In addition, according to the present invention, there are provided DNA sequences which encode novel polypeptides as described above.
Further in accordance with the present invention, there are provided DNA constructs which are operative in animal cells in culture to make said polypeptides.
According to a still further embodiment of the present invention, there are provided animal cells in culture which are transformed with DNA constructs (as described above), which are operative in said cells to make receptor polypeptides, by expression of DNA segments which encode the above described polypeptides.
Among the animal cells contemplated for use in the practice of the present invention are those which are further transformed with a reporter vector which comprises:
In accordance with the present invention, there is also provided a method of testing a compound for its ability to regulate the transcription-activating properties of the above-described receptor polypeptides, which method comprises assaying for the presence or absence of reporter protein upon contacting of cells containing a reporter vector and receptor polypeptide with said compound; wherein said reporter vector and said receptor polypeptide are as described above.
In accordance with a still further embodiment of the present invention, there are provided various probes, which can be used to identify genes encoding receptors related to those of the present invention. In this regard, particular reference is made to Examples V and VI below. More particularly, the invention provides labeled, single-stranded nucleic acids comprising sequences of at least 20 contiguous bases having substantially the same sequence as any 20 or more contiguous bases selected from:
As employed herein, the term “labeled single-stranded nucleic acid sequences” refers to single-stranded DNA or RNA sequences which have been modified by the addition thereto of a species which renders the “labeled” sequence readily detectable from among other unmodified sequences. Exemplary labels include radioactive label (e.g., 32P, 35S), enzymatic label (e.g., biotin), and the like.
Preferred probes contemplated for use in the practice of the present invention are those having at least about 100 contiguous bases selected from the above-described sequences. Especially preferred are probes having in the range of about 198 up to several hundred nucleotides, because greater selectivity is afforded by longer sequences.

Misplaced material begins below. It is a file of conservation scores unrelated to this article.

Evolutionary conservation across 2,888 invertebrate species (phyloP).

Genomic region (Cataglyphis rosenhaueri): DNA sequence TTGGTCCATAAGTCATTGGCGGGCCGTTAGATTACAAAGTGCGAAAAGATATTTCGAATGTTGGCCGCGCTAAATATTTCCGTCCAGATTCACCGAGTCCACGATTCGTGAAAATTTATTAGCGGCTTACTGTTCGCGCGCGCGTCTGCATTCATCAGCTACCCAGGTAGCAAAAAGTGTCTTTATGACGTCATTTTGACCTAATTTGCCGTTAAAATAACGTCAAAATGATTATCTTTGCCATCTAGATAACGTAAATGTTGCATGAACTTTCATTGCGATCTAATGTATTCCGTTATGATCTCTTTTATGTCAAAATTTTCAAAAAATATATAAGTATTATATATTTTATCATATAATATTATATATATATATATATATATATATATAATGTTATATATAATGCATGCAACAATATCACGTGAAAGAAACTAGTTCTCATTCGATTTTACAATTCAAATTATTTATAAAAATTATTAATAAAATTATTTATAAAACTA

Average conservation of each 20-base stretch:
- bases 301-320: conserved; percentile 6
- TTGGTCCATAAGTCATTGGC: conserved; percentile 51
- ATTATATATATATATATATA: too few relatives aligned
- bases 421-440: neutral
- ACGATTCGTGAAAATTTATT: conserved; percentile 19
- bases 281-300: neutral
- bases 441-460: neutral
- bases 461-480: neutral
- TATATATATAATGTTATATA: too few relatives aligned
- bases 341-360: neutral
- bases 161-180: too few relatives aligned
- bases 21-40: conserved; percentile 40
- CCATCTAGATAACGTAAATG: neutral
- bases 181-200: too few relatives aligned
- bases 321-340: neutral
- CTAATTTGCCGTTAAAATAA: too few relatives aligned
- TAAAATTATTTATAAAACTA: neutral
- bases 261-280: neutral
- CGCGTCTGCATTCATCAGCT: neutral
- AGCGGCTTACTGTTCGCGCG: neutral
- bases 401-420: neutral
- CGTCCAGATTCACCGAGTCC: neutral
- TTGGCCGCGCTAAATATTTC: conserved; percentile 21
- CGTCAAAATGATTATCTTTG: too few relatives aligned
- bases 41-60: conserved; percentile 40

The invention also encompasses a method of making the above-described receptor polypeptides, which method comprises culturing suitable host cells which are transformed with an expression vector operable in said cells to express DNA which encodes receptor polypeptide. Suitable hosts contemplated for use in the practice of the present invention include yeast, bacteria, mammalian cells, insect cells, and the like. E. coli is the presently preferred bacterial species. Any of a number of expression vectors are well known to those skilled in the art that could be employed in the method of the invention. Among these are the prokaryotic expression vectors pNH8A, pNH16A and pNH18A available from Stratagene, La Jolla, Calif. USA.
Further information on the invention is provided in the following non-limiting examples and description of an exemplary deposit.
The KpnI/SacI restriction fragment (503 bp) including the DNA-binding domain of hRAR-alpha-encoding DNA [See Giguere et al., Nature 330, 624 (1987); and commonly assigned U.S. patent application Ser. No. 276,536, filed Nov. 30, 1988; and European Patent Application Publication No. 0 325 849, all incorporated herein by reference] was nick-translated and used to screen a lambda-gt11 human liver cDNA library (Kwok et al., Biochem. 24, 556 (1985)) at low stringency. The hybridization mixture contained 35% formamide, 1× Denhardt's, 5×SSPE (1×SSPE=0.15 M NaCl, 10 mM Na2HPO4 1 mM EDTA), 0.1% SDS, 10% dextran sulfate, 100 mg/ml denatured salmon sperm DNA and 106 cpm of [32P]-labelled probe. Duplicate nitrocellulose filters were hybridized for 16h at 42° C., washed once at 25° C. for 15 min with 2×SSC (1×SSC=0.15 M NaCl, 0.015 M sodium citrate), 0.1% SDS and then washed twice at 55° C. for 30 min. in 2×SSC, 0.1% SDS. The filters were autoradiographed for 3 days at −70° C. using an intensifying screen.
Positive clones were isolated, subcloned into pGEM vectors (Promega, Madison, Wis., USA), restriction mapped, and re-subcloned in various sized restriction fragments into M13mp18 and M13mp19 sequencing vectors. DNA sequence was determined by the dideoxy method with Sequenase™ sequencing kit (United States Biochemical, Cleveland, Ohio, USA) and analyzed by University of Wisconsin Genetics Computer Group programs (Devereux et al., Nucl. Acids Res. 11,387 (1984)). A unique receptor-like sequence was identified and designated lambda-HL3-1.
Lambda-HL3-1 was used as a hybridization probe to rescreen a lambda-gt10 human kidney cDNA library (Arriza et al., Science 237, 268 (1987)) which produced several clones, the longest of which was sequenced and designated lambda-XR3-1. The DNA sequence obtained as an EcoRI-fragment from lambda-XR3-1 has the sequence indicated in Sequence ID No. 1 [hRXRα].
Similar screening of a mouse whole embryo library with the full-length hRXR-alpha clone described above provided additional sequences which encode different isoforms of the human RXR-alpha receptor. In addition, the mouse homolog (mouse RXR-alpha) was also identified in this way.